Anyhow, turns out the picture was taken by Baron Wolman, a photographer from the early days of Rolling Stone magazine. He even sells prints of the Creedence photo on his site. In one of those impulsive ‘I need one of those more than I need to eat’ moments I almost bought one, before realising that I actually wouldn’t be able to afford to eat if I did.

Yet another thing to save up for, along with the robot cat and the holiday in North Korea.

without whom…

Blogjam version 8.0 is powered by a combination of WordPress, MySQL and PHP. It was built on a Mesh Matrix 64 3500 running Windows XP Home Edition and an ancient Dell Optiplex running Red Hat Fedora Linux. Coding was undertaken using Edit Plus and NEdit with a running supply of Chilean red wine, pork pies, pictures of kittens, Parma ham and tiramisu. Blogjam is hosted by the lovely Pair Networks, with bandwidth aid from Dreamhost and Blueyonder.

Inspiration: David Hudson, Vittorio Bertola and the ginger b3ta massive.

work in progress

I could put up one of those rubbish ‘website under construction’ images, but I can’t be arsed. Suffice to say, things may get a little broken round here as I tinker with WordPress 1.5.

The Poilâne Loaf

It’s Valentines Day, and I’m alone yet again. I figure there’s two ways I can spend the evening.

1. In front of the PC, guiltily downloading free video snippets from, fitfully yanking myself to climax as, sobbing hopelessly, I ponder the joyless futilty of my lonely existence, my squalid bedroom thick with the scent of cat waste, even though I have no cats.

2. By reviewing some more overpriced food.

It’s lucky for you, dear reader, that I eventually choose the latter option, as I’ve elected to document my selection through the medium of photography.

I decide to pass judgement on the Poilâne Loaf, yours for just €30.50 (inc. p&p to the UK) from the company’s website or £7.60 from the Poilâne bakery in London’s exclusive Belgravia neighbourhood. Made from simple ingredients in brick ovens weighing over 100 tons, this sourbread recipe was developed in the 1980s by Lionel Poilâne after studying submissions from more than 10,000 bakers he’d contacted over the previous years. As you can see from the picture below, where I’ve a used a copy of The Swell Maps’ CD collection “Collision Time Revisited” to give an idea of scale, the resultant loaf is about as big as a cow’s head.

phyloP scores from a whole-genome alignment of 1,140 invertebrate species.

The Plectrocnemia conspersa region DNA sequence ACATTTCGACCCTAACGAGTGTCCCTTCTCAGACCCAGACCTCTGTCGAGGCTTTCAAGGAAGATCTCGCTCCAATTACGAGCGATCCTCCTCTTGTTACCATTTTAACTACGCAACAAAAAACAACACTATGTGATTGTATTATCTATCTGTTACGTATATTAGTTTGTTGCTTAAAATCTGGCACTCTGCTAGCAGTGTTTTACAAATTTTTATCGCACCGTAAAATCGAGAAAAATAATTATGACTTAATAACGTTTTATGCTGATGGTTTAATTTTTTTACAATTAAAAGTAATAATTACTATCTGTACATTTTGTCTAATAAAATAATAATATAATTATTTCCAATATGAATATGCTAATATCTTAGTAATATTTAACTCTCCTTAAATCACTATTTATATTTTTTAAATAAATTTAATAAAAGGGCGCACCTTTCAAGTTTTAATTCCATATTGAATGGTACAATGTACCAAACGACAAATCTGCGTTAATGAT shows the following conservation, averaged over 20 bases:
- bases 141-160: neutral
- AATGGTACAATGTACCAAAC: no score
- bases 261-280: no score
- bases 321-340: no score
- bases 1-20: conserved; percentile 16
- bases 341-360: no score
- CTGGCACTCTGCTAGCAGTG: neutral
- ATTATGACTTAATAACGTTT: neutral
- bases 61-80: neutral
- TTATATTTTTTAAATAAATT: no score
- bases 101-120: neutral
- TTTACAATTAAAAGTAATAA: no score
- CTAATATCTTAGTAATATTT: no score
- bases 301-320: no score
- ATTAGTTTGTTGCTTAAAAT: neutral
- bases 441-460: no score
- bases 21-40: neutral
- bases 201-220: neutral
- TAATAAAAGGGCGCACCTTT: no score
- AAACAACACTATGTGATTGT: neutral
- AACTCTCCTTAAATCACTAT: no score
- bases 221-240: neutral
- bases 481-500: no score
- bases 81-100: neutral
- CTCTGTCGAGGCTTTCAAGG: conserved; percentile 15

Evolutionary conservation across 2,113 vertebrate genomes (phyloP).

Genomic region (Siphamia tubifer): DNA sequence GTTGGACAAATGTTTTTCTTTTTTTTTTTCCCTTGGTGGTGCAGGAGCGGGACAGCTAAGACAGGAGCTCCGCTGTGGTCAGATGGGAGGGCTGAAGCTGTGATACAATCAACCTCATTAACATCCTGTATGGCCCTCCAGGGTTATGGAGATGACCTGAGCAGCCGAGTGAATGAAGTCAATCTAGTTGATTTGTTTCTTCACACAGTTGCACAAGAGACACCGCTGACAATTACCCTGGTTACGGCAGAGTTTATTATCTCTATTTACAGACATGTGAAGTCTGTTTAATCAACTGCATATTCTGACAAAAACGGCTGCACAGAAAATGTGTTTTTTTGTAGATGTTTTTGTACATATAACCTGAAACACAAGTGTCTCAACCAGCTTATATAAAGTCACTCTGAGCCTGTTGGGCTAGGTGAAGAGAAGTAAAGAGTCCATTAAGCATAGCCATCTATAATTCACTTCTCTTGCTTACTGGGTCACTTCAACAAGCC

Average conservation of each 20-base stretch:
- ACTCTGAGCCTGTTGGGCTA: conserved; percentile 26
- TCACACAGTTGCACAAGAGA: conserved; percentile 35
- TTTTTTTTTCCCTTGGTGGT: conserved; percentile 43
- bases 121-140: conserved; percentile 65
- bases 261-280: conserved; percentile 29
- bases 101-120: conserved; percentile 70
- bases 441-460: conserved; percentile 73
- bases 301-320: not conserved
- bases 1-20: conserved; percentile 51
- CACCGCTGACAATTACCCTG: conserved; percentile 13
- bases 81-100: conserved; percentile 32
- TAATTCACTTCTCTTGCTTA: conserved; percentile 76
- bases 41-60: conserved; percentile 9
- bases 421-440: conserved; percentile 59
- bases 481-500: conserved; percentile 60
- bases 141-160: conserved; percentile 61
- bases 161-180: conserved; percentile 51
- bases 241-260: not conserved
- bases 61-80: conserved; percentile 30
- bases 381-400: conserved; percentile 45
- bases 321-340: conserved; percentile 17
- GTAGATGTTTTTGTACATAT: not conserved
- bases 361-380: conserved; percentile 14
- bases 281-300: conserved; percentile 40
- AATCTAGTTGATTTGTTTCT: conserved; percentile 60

The side view (shown below) is perhaps even more spectacular, a thick dusting of flour giving the loaf an almost alpine appearence, as if Poilâne had based his fabled concoction on the clambering winter slopes of the mighty Alpe Duez.

With a thick golden-brown crust and a slightly smokey flavour, the bread can be eaten in many different ways, although most commonly this task is undertaken using the mouth. I decide to rustle up a sandwich au jambon or, as we say in English, a ‘ham sandwich’. Et voila, bon appetit.

After a couple of these fellas I feel pretty sick, but still manage to wash the remains down with a nice big glass of Baileys. I imagine the resultant mix of half-digested dough and creamy liquor will expand in my stomach, leading to the kind of disastrous results that occur when you feed a hedgehog bread and milk. Assuming I survive the night, I’ll be reviewing scrambled eggs on toasted Pain Poilâne in the morning. Happy Valentines Day.

Red Organ Serpent Sound

I can vaguely remember when searching for the word ‘blogjam’ bought up less than a single page of results (these days there’s 49,300 returned), back in the days when Alta Vista was the web’s best search tool and was little more than an unsightly erection in the pristine combat pants of covetous, greedy venture capitalists. 1999, in other words.